The disagreement between majority and dissent in Florence v Benzaquen, 2021 ONCA 523 provides the Supreme Court of Canada its first opportunity to consider whether a duty of care can be owed by a physician to an unborn child. At its core, the disagreement turned on the importance ascribed to the contraindication of a fertility drug. The Defendant physician had prescribed Seroquel—a drug that carried the risk of multiple and premature births—and the Appellant triplets were later born with serious disabilities at 26 weeks’ gestation.
Crucial to the dissent was the allegation that the Defendant prescribed the drug despite it being contraindicated based on the mother’s young age and brief period of only three weeks attempting to conceive with her husband.
In the dissent’s view, the allegation that the drug was contraindicated in those circumstances critically distinguished the caselaw instead followed by the majority as authority that no duty of care could be owed by physician to unborn child. The majority found that the Appellants had merely raised “a distinction without a difference” and that the duty of care analysis from the decision in Bovingdon v Hergott, 2008 ONCA 2 and cases that followed nevertheless applied.
The Majority Reasons
In Bovingdon, the Court held that no duty of care was owed by the physician to unborn twins in the context of a lack of informed consent by the mother as to the possible consequences of a fertility drug. However, the Plaintiffs in that case had not alleged that the fertility drug was contraindicated.
Yet, the majority found that this additional allegation went only to the question of whether the Defendant had breached the standard of care and was “not relevant to whether she owed Ms. Florence a duty of care.” That finding was also consistent with the lower court’s reasoning that the Appellants had failed to establish a prima facie duty of care under the first stage of Anns test due to a lack of proximity and based on policy considerations.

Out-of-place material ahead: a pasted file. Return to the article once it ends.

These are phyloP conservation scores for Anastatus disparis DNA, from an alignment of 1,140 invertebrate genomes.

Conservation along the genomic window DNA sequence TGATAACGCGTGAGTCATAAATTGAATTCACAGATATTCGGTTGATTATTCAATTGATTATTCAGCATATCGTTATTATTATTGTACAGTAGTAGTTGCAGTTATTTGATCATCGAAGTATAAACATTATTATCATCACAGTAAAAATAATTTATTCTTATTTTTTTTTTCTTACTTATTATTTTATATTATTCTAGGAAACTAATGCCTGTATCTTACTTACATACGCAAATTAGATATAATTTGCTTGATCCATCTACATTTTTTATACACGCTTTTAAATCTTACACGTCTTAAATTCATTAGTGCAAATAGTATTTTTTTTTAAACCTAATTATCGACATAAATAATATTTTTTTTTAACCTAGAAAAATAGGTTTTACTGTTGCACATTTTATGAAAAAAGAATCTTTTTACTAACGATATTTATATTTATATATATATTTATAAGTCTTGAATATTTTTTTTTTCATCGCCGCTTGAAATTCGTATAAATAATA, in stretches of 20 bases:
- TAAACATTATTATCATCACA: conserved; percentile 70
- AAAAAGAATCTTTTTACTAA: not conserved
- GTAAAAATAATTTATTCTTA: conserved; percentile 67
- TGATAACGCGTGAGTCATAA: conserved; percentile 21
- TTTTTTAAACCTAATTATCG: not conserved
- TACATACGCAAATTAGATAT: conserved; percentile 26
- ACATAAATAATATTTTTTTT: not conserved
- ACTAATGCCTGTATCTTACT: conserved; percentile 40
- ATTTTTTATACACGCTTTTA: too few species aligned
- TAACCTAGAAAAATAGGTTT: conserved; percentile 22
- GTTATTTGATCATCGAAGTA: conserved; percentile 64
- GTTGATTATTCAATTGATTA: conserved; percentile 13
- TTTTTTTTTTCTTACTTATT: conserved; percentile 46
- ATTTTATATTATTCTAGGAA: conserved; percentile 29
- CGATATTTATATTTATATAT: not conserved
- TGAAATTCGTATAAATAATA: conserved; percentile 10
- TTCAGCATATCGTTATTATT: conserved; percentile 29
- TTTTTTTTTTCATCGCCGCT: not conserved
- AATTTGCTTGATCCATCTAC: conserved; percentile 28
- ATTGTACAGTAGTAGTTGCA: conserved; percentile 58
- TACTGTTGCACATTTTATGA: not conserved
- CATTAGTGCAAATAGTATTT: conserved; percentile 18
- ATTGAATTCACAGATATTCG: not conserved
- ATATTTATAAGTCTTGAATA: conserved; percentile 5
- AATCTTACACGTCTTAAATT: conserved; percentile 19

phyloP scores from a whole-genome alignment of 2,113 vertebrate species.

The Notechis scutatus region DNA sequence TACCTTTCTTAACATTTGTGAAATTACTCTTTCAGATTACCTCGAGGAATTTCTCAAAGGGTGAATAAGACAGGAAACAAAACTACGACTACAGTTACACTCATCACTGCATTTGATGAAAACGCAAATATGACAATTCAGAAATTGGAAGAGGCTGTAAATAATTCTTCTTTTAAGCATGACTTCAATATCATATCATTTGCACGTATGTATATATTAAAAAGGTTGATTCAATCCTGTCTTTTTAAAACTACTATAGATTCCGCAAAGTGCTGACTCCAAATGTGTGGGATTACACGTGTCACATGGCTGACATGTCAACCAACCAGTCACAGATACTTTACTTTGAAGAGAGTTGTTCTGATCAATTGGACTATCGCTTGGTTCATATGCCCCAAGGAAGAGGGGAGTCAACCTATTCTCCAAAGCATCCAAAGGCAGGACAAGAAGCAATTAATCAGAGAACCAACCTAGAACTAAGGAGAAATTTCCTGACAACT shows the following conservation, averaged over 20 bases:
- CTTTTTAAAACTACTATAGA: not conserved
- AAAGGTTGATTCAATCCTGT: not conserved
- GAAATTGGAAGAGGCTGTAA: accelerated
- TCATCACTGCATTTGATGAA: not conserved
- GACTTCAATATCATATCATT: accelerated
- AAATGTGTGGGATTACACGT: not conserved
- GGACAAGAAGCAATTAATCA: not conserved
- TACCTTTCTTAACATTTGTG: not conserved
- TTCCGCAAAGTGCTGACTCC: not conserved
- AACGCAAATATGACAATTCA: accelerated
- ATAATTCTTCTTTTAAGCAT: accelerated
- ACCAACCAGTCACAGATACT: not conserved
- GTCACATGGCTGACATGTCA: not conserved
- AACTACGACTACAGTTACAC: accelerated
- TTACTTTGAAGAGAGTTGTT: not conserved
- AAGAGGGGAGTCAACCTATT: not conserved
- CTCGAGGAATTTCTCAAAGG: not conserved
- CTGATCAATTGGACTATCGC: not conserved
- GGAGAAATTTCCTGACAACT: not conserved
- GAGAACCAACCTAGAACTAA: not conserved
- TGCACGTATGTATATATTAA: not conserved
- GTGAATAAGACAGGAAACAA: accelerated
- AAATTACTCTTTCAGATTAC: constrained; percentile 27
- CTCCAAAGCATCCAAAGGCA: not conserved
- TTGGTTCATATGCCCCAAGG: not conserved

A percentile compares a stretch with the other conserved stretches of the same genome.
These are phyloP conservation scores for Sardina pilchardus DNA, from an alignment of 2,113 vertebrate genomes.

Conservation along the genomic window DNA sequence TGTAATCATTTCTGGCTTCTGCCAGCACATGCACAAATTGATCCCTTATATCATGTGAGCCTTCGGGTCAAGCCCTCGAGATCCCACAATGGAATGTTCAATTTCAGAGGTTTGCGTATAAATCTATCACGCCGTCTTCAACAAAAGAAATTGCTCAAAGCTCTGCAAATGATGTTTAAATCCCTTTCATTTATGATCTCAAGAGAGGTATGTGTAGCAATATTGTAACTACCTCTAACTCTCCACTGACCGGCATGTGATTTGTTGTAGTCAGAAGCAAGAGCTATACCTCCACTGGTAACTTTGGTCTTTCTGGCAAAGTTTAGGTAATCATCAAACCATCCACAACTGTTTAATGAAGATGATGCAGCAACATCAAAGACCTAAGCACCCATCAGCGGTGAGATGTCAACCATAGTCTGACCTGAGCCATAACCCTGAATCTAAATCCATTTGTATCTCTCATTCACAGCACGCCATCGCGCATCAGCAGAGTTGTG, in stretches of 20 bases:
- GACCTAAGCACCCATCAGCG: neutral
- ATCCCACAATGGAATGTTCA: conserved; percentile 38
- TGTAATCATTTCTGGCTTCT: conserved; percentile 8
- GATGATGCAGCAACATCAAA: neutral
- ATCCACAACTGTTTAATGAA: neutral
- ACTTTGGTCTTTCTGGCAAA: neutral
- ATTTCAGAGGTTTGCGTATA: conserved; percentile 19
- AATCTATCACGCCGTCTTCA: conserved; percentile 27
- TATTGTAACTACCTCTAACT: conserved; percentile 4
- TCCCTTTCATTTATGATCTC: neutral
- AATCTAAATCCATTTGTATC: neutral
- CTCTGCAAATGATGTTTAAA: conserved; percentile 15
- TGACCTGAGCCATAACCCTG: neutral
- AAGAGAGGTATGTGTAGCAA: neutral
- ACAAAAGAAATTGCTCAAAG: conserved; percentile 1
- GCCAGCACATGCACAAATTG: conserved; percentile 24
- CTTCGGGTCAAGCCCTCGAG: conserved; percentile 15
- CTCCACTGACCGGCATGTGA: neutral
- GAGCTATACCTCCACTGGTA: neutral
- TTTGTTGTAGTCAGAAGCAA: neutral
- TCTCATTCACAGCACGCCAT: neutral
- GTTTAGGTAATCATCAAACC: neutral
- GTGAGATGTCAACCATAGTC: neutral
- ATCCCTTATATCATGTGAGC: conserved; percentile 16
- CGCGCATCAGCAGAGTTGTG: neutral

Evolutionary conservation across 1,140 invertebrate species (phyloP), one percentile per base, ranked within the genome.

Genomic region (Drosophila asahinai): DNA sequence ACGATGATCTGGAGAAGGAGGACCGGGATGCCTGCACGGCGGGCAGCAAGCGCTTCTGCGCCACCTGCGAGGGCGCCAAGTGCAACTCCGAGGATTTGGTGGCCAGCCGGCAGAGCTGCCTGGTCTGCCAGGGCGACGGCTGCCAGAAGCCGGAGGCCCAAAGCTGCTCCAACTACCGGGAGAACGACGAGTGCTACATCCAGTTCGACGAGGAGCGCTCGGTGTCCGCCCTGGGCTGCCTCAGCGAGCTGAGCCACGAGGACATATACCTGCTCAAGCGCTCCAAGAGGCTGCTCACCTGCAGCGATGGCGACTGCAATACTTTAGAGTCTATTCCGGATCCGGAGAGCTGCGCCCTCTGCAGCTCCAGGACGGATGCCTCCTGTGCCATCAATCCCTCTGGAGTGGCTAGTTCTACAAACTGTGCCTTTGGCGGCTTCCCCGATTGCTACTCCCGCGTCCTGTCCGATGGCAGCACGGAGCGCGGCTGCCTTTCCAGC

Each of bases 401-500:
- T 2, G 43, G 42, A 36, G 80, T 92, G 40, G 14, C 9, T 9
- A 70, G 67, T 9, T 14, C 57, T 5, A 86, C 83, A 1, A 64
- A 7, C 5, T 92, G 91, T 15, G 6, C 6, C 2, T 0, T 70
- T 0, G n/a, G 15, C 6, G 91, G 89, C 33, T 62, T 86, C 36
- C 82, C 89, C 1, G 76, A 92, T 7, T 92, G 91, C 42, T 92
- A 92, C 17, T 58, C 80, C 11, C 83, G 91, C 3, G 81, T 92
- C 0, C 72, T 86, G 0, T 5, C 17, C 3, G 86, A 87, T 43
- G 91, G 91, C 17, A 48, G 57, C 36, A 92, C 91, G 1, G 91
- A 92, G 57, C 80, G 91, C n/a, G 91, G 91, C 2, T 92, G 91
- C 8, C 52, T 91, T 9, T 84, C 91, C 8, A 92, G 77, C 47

The relationship between unborn child and physician was not proximate because “the doctor cannot take instructions from nor advise an unconceived child.” Moreover, the potential duty of care was at odds with important policy considerations that arose from the possible conflict between concurrent duties owed by physicians to unborn children and their mothers. Similar residual policy considerations would also have militated against a prima facie duty of care at the second stage of the Anns test.
As a result, the majority concluded that in Ontario, it was settled law that a physician did not owe a duty of care to future children for alleged negligence that occurred pre-conception.
The Dissenting Reasons
The dissent disagreed and found that the difference between a drug being indicated and contraindicated could have a serious impact on determining whether a physician owed a duty of care to a future child. The dissent found that the caselaw relied upon by the majority in fact contemplated the possibility of establishing the very duty of care at issue on the precise facts of the case at bar because the Court in Paxton v Ramji, 2008 ONCA 697 explained:
The court [in Bovingdon] left open the question whether a doctor would owe a duty of care to a future child where the drug being prescribed to the female patient was contraindicated during pregnancy and would cause damage to a fetus…
The dissent further disagreed with the majority as to the correctness of the motion judge’s Anns analysis in respect of both proximity and policy considerations. First, a physician’s inability to take instructions from or advise a future child was not dispositive of proximity otherwise decisions where negligence had been established during delivery were wrongly decided. A physician could no more take instruction from or advise a baby during delivery than he or she could with an unborn child before birth.
Second, the dissent found that the contraindication of the fertility drug addressed the policy concerns arising from conflicting duties owed to mother and unborn child. If indeed contraindicated, the fertility drug ought not to have been prescribed to the mother to begin with. Accordingly, there was no conflict with the physician’s further duty to unborn children not to prescribe the contraindicated fertility drug.
Why This Decision is Important
Should there be a further appeal, this decision will offer the SCC its first opportunity to address whether to recognize a duty of care between physician and unborn child. Such a decision would of course have widespread consequences throughout Canada on this important issue.
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